Much has been made about who will show up in elections and how both parties put together their different coalitions to win in state-wide general elections. And with the significant growth in one bloc of the general population, both sides are attempting to see how they can best capitalize on a changing electorate.
One critical electoral group that has seen the greatest growth is that of Hispanic/Latinos in the nation, with their growth seeing a 50% increase since 2000.
With this growing population, both political parties are seeking to continue their courtship of Hispanic voters: Democrats have a strong connection already with this group, with President Obama securing 70% of the Latino vote in 2012. This caused Republicans to reevaluate their strategy and recognize the need to gain greater support in their bid to expand their party’s electoral coalition.
But that tremendous Hispanic population growth could be misleading in terms of their electoral power. In a recent New York Times blog piece, Nate Cohn looked at Hispanic voting influence and found that Latino voters “will represent a tiny fraction of the electorate in the states and districts critical to the battle for control of Congress.”
If North Carolina continues its trend of swing-state status in presidential and US Senate races, the state could be a critical test of the rise of new racial and ethnic coalitions within the two parties, and more importantly, what role Hispanic voters play in deciding state-wide competitions.
In the past decade, North Carolina has seen a 49% increase in black voter registration, rising from 984,000 in 2004 to over 1.4 million in the latest numbers for 2014. Among Hispanic voters, there has been an astounding 1,094% increase in voter registration; yet the raw numbers show demonstrate Cohen’s point: registered Hispanic voters have increased from 10,000 in 2004 to over 120,000 this year, barely 2% of the states 6.2 million voters.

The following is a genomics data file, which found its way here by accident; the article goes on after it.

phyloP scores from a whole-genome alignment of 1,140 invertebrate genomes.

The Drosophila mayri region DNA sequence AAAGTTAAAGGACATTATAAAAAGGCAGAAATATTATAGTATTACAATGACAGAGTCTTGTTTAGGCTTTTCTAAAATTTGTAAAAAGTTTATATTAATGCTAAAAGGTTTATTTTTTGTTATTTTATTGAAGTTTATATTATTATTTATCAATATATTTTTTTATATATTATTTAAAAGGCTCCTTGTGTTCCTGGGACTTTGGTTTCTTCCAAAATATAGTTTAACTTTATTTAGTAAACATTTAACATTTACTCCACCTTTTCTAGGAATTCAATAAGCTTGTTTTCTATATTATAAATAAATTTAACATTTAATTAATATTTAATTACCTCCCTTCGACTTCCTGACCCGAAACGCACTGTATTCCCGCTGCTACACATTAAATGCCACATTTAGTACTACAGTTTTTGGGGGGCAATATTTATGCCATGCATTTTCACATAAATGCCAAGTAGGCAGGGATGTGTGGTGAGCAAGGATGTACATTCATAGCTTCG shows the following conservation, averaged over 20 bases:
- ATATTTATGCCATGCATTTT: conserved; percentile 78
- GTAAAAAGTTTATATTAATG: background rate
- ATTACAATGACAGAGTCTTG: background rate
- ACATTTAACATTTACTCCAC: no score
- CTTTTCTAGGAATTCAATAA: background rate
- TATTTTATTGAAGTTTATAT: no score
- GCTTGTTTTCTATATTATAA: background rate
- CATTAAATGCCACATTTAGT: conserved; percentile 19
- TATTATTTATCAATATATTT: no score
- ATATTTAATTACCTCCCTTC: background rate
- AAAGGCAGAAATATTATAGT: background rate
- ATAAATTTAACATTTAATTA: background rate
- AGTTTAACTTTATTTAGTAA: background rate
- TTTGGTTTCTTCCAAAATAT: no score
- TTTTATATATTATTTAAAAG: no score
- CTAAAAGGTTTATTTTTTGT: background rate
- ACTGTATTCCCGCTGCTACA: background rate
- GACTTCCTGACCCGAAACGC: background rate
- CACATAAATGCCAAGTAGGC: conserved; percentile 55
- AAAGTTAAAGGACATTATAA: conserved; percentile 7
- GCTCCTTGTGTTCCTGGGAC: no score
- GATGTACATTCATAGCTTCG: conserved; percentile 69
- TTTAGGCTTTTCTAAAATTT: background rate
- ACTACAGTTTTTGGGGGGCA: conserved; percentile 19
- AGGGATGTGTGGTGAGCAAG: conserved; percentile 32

In comparison, white voters in North Carolina saw a 17% increase from 2004 to this year, rising from 3.9 million to 4.6 million.
But it’s not just about registering these voters; it’s also about getting them out in November elections. In North Carolina, black and Hispanic registered voters tend not to show up in mid-term elections like they do in presidential election years.
All three groups—white, black, and Hispanic voters—tend to see a zigzag in turnout between presidential and mid-term election years. White voters saw a 69% turnout of registered voters in presidential years, but turnout dropped to the 40s in mid-term years of 2006 and 2010.
Among black voters, turnout has been 71% in the past two presidential election years, but dropped to 29% and 40% in 2006 and 2010 mid-term years, respectively.
The emerging Hispanic voters saw a 59% and 54% voter turnout in 2008 and 2012, but a dismal 21% and 19% voter turnout in 2006 and 2010 mid-term election years.
Among black voters who cast ballots in 2012’s presidential election, only 2% were registered Republican; among Hispanic voters casting ballots, only 17% were registered with the GOP.
Recently, left-leaning groups seized on a two-year old comment by U.S. Senate Republican candidate Thom Tillis about how the "traditional population of North Carolina and the United States is more or less stable. It's not growing. The African American population is roughly growing but the Hispanic population and the other immigrant populations are growing in significant numbers. We've got to resonate with those future voters."
In the heat of this year’s competitive U.S. Senate campaign, commentators pounced on Tillis’ definition behind his ‘traditional population’ remark. But what Tillis remarked after the 2012 election is exactly what national GOP leaders found in their post-mortem analysis: the future demographics of the county will require Republican outreach to minorities and, “if we want ethnic minority voters to support Republicans, we have to engage them, and show our sincerity.”
This year’s mid-term election should see potentially a continuation of the increase in registration, as well as the precipitous drop in turnout among all voters, traditional or non-traditional, as well. The more worrisome figures for the Grand Old Party’s ‘big tent’ is the fact that their supporters are more and more the traditional spectators — mostly white.
What Tillis was perhaps seeking to do was broaden that electoral racial coalition that the GOP will need to survive in the future. It may do all Republicans some good, however, to perhaps rethink the idea of what is “traditional” in light of the obvious change in American society and in the Old North State and engaging with this growing and diverse set of “future voters.”